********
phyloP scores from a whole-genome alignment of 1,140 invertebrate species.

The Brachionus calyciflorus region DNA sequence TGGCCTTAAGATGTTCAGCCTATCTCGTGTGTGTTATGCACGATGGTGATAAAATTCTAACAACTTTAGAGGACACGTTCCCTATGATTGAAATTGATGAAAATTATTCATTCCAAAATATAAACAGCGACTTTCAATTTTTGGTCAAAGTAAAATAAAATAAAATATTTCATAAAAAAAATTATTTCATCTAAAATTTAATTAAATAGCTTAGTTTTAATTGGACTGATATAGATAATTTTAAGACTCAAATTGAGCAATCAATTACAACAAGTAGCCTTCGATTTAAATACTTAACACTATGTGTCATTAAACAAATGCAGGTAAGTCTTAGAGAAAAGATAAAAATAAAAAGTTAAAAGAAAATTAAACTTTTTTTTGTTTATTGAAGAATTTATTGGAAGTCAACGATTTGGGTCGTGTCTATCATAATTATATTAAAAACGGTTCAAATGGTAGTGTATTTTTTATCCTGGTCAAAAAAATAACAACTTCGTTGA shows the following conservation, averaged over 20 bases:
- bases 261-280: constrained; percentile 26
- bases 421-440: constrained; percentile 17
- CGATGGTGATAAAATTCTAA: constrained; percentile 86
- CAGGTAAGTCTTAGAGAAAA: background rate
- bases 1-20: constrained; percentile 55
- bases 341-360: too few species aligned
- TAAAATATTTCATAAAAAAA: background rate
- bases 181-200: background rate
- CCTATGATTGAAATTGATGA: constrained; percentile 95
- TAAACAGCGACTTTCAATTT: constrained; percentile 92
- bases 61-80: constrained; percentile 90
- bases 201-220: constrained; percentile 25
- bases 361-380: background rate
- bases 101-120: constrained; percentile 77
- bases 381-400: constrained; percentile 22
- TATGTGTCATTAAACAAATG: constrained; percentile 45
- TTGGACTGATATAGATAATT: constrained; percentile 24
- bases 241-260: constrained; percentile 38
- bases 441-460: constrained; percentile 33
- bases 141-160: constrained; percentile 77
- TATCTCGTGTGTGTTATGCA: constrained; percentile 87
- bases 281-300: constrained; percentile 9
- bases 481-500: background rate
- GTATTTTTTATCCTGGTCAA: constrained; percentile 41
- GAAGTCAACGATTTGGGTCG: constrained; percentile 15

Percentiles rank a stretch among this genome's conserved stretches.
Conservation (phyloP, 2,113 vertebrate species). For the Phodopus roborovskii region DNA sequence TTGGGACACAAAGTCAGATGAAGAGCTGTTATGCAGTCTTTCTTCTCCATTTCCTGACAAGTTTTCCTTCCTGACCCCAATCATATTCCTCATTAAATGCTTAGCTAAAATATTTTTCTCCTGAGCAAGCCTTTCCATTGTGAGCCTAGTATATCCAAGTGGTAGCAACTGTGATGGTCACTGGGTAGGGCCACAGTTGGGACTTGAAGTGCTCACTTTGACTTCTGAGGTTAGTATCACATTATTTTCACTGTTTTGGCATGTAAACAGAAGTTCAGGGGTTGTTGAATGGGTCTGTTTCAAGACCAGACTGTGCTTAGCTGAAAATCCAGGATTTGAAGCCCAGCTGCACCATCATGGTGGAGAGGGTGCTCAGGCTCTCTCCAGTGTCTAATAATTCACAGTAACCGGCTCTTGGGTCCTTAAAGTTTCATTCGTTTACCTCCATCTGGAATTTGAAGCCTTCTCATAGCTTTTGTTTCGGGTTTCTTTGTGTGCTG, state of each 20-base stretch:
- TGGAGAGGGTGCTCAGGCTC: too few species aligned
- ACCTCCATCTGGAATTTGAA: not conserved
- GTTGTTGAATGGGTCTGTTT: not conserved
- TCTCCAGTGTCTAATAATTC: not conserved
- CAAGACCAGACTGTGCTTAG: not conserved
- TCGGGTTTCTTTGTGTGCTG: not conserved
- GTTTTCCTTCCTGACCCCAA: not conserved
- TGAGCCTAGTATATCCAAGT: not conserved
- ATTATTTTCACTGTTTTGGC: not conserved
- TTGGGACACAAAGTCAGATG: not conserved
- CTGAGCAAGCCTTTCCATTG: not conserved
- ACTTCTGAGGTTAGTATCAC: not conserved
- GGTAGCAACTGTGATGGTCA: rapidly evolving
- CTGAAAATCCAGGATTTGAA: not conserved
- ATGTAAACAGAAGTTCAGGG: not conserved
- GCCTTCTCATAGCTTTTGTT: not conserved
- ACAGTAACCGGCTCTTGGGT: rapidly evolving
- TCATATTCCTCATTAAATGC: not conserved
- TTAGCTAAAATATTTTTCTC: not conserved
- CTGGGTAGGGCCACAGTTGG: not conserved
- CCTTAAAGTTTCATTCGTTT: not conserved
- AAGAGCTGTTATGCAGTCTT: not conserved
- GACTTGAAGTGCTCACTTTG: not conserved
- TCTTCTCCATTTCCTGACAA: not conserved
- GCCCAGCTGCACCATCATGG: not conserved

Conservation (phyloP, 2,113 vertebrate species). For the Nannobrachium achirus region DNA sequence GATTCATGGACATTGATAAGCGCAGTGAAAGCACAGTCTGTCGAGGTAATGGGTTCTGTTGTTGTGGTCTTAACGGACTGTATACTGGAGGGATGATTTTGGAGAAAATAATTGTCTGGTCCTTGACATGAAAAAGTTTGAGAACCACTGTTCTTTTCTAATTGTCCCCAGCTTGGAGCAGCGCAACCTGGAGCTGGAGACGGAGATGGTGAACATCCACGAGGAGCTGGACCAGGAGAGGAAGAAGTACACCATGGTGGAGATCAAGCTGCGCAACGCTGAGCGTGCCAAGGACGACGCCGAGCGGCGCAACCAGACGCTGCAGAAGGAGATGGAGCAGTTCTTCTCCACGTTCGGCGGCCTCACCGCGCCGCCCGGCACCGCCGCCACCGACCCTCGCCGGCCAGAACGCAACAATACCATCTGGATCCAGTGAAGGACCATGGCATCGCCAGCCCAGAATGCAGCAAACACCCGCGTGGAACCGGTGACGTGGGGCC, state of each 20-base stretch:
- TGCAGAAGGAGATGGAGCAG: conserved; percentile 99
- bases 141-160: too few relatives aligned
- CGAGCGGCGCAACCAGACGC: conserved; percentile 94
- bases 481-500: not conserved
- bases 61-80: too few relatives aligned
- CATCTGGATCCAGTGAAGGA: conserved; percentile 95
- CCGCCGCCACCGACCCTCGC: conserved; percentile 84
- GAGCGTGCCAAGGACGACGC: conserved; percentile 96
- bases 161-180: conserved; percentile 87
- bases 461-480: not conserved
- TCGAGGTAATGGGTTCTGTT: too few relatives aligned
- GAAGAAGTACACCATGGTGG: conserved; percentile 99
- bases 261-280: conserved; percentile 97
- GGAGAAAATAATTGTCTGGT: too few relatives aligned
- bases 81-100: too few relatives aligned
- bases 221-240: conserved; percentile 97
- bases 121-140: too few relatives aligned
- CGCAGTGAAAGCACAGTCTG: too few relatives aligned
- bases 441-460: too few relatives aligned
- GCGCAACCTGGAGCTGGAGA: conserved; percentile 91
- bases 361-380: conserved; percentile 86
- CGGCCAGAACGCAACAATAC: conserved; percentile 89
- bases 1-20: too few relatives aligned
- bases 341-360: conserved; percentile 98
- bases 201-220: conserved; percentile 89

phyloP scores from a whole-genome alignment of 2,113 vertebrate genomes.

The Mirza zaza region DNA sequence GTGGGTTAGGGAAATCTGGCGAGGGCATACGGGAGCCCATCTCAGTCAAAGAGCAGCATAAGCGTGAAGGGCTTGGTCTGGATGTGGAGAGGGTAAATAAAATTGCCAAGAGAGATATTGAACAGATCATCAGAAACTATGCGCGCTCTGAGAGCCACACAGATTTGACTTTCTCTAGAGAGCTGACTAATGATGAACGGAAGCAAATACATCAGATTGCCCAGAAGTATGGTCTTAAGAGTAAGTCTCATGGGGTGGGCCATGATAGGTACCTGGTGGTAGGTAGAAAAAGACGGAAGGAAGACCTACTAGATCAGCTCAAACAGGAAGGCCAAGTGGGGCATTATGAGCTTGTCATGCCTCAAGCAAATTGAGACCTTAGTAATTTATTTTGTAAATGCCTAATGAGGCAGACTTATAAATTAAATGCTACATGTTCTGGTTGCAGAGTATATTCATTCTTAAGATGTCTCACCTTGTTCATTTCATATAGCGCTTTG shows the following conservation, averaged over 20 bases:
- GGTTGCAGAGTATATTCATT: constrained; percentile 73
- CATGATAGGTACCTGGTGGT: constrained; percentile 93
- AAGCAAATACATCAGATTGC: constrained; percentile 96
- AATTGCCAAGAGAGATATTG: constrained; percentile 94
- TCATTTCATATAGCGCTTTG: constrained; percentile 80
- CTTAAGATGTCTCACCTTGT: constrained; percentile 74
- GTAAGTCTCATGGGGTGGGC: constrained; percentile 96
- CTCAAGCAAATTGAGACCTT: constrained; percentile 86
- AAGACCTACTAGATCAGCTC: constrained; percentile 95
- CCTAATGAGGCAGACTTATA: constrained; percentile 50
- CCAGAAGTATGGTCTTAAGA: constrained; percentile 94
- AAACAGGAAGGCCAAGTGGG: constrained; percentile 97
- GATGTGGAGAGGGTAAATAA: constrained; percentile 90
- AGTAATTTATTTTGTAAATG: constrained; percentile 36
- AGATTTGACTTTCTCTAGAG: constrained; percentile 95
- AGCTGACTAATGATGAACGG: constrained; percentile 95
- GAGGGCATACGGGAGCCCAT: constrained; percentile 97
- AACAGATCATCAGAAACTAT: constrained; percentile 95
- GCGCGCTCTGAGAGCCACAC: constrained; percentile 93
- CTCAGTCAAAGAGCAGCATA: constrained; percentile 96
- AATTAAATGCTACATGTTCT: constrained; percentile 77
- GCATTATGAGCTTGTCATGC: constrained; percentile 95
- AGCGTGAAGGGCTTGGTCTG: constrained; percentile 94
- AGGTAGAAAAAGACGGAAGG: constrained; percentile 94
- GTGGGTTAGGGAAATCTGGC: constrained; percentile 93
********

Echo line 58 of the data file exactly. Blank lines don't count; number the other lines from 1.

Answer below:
- CGAGCGGCGCAACCAGACGC: conserved; percentile 94